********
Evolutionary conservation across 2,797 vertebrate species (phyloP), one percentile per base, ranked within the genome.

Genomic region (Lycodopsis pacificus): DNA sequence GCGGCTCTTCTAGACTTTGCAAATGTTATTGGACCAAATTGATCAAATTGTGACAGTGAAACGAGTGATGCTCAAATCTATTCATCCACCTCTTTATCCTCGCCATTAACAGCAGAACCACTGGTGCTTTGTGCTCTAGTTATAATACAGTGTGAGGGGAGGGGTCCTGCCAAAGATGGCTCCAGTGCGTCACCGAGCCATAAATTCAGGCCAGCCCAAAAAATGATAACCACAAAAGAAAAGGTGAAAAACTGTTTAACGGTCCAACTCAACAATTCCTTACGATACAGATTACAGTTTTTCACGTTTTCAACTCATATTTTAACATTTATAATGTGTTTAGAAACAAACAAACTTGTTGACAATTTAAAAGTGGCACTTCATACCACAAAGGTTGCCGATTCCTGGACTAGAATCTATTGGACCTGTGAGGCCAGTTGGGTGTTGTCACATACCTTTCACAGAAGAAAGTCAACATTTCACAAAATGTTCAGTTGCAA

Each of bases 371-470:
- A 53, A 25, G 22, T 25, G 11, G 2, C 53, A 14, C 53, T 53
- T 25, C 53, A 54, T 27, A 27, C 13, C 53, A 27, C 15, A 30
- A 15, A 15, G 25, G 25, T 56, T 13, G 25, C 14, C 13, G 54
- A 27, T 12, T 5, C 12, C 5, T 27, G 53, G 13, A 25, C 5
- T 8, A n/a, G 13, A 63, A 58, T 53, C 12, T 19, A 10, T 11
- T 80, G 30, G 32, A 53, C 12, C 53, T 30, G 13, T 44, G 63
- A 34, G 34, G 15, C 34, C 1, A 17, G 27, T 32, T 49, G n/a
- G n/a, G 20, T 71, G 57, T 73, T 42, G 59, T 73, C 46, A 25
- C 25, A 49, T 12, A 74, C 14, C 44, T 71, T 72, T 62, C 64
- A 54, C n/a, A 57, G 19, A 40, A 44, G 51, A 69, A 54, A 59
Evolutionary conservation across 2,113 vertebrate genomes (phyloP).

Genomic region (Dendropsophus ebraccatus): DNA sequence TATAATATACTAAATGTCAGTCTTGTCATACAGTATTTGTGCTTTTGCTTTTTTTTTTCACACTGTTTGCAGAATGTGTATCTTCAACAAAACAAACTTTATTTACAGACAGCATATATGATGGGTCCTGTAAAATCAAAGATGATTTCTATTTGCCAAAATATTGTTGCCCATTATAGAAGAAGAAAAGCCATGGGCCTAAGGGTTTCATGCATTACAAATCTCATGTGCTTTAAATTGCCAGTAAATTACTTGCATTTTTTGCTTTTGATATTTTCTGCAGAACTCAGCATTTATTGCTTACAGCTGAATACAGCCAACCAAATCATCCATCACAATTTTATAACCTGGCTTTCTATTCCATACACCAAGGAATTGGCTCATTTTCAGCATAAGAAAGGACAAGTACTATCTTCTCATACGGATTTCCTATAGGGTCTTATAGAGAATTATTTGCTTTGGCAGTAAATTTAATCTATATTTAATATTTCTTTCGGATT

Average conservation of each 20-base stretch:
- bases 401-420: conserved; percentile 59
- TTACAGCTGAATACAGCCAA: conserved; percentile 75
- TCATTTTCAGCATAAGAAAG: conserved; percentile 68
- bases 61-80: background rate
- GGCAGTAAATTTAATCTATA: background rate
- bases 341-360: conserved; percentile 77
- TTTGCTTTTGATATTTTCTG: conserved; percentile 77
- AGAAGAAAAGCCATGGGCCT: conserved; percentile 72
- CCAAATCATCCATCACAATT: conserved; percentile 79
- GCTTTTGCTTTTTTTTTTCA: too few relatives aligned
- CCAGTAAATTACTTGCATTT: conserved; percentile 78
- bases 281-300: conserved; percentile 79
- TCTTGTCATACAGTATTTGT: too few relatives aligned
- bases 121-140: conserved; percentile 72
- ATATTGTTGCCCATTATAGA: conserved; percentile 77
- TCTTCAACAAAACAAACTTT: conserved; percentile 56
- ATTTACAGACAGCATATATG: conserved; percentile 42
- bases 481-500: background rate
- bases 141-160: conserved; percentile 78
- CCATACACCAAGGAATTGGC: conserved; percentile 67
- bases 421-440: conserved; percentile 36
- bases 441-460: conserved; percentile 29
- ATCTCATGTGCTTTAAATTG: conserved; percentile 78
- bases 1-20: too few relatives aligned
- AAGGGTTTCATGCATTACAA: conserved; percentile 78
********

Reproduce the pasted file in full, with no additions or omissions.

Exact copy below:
Evolutionary conservation across 2,797 vertebrate species (phyloP), one percentile per base, ranked within the genome.

Genomic region (Lycodopsis pacificus): DNA sequence GCGGCTCTTCTAGACTTTGCAAATGTTATTGGACCAAATTGATCAAATTGTGACAGTGAAACGAGTGATGCTCAAATCTATTCATCCACCTCTTTATCCTCGCCATTAACAGCAGAACCACTGGTGCTTTGTGCTCTAGTTATAATACAGTGTGAGGGGAGGGGTCCTGCCAAAGATGGCTCCAGTGCGTCACCGAGCCATAAATTCAGGCCAGCCCAAAAAATGATAACCACAAAAGAAAAGGTGAAAAACTGTTTAACGGTCCAACTCAACAATTCCTTACGATACAGATTACAGTTTTTCACGTTTTCAACTCATATTTTAACATTTATAATGTGTTTAGAAACAAACAAACTTGTTGACAATTTAAAAGTGGCACTTCATACCACAAAGGTTGCCGATTCCTGGACTAGAATCTATTGGACCTGTGAGGCCAGTTGGGTGTTGTCACATACCTTTCACAGAAGAAAGTCAACATTTCACAAAATGTTCAGTTGCAA

Each of bases 371-470:
- A 53, A 25, G 22, T 25, G 11, G 2, C 53, A 14, C 53, T 53
- T 25, C 53, A 54, T 27, A 27, C 13, C 53, A 27, C 15, A 30
- A 15, A 15, G 25, G 25, T 56, T 13, G 25, C 14, C 13, G 54
- A 27, T 12, T 5, C 12, C 5, T 27, G 53, G 13, A 25, C 5
- T 8, A n/a, G 13, A 63, A 58, T 53, C 12, T 19, A 10, T 11
- T 80, G 30, G 32, A 53, C 12, C 53, T 30, G 13, T 44, G 63
- A 34, G 34, G 15, C 34, C 1, A 17, G 27, T 32, T 49, G n/a
- G n/a, G 20, T 71, G 57, T 73, T 42, G 59, T 73, C 46, A 25
- C 25, A 49, T 12, A 74, C 14, C 44, T 71, T 72, T 62, C 64
- A 54, C n/a, A 57, G 19, A 40, A 44, G 51, A 69, A 54, A 59
Evolutionary conservation across 2,113 vertebrate genomes (phyloP).

Genomic region (Dendropsophus ebraccatus): DNA sequence TATAATATACTAAATGTCAGTCTTGTCATACAGTATTTGTGCTTTTGCTTTTTTTTTTCACACTGTTTGCAGAATGTGTATCTTCAACAAAACAAACTTTATTTACAGACAGCATATATGATGGGTCCTGTAAAATCAAAGATGATTTCTATTTGCCAAAATATTGTTGCCCATTATAGAAGAAGAAAAGCCATGGGCCTAAGGGTTTCATGCATTACAAATCTCATGTGCTTTAAATTGCCAGTAAATTACTTGCATTTTTTGCTTTTGATATTTTCTGCAGAACTCAGCATTTATTGCTTACAGCTGAATACAGCCAACCAAATCATCCATCACAATTTTATAACCTGGCTTTCTATTCCATACACCAAGGAATTGGCTCATTTTCAGCATAAGAAAGGACAAGTACTATCTTCTCATACGGATTTCCTATAGGGTCTTATAGAGAATTATTTGCTTTGGCAGTAAATTTAATCTATATTTAATATTTCTTTCGGATT

Average conservation of each 20-base stretch:
- bases 401-420: conserved; percentile 59
- TTACAGCTGAATACAGCCAA: conserved; percentile 75
- TCATTTTCAGCATAAGAAAG: conserved; percentile 68
- bases 61-80: background rate
- GGCAGTAAATTTAATCTATA: background rate
- bases 341-360: conserved; percentile 77
- TTTGCTTTTGATATTTTCTG: conserved; percentile 77
- AGAAGAAAAGCCATGGGCCT: conserved; percentile 72
- CCAAATCATCCATCACAATT: conserved; percentile 79
- GCTTTTGCTTTTTTTTTTCA: too few relatives aligned
- CCAGTAAATTACTTGCATTT: conserved; percentile 78
- bases 281-300: conserved; percentile 79
- TCTTGTCATACAGTATTTGT: too few relatives aligned
- bases 121-140: conserved; percentile 72
- ATATTGTTGCCCATTATAGA: conserved; percentile 77
- TCTTCAACAAAACAAACTTT: conserved; percentile 56
- ATTTACAGACAGCATATATG: conserved; percentile 42
- bases 481-500: background rate
- bases 141-160: conserved; percentile 78
- CCATACACCAAGGAATTGGC: conserved; percentile 67
- bases 421-440: conserved; percentile 36
- bases 441-460: conserved; percentile 29
- ATCTCATGTGCTTTAAATTG: conserved; percentile 78
- bases 1-20: too few relatives aligned
- AAGGGTTTCATGCATTACAA: conserved; percentile 78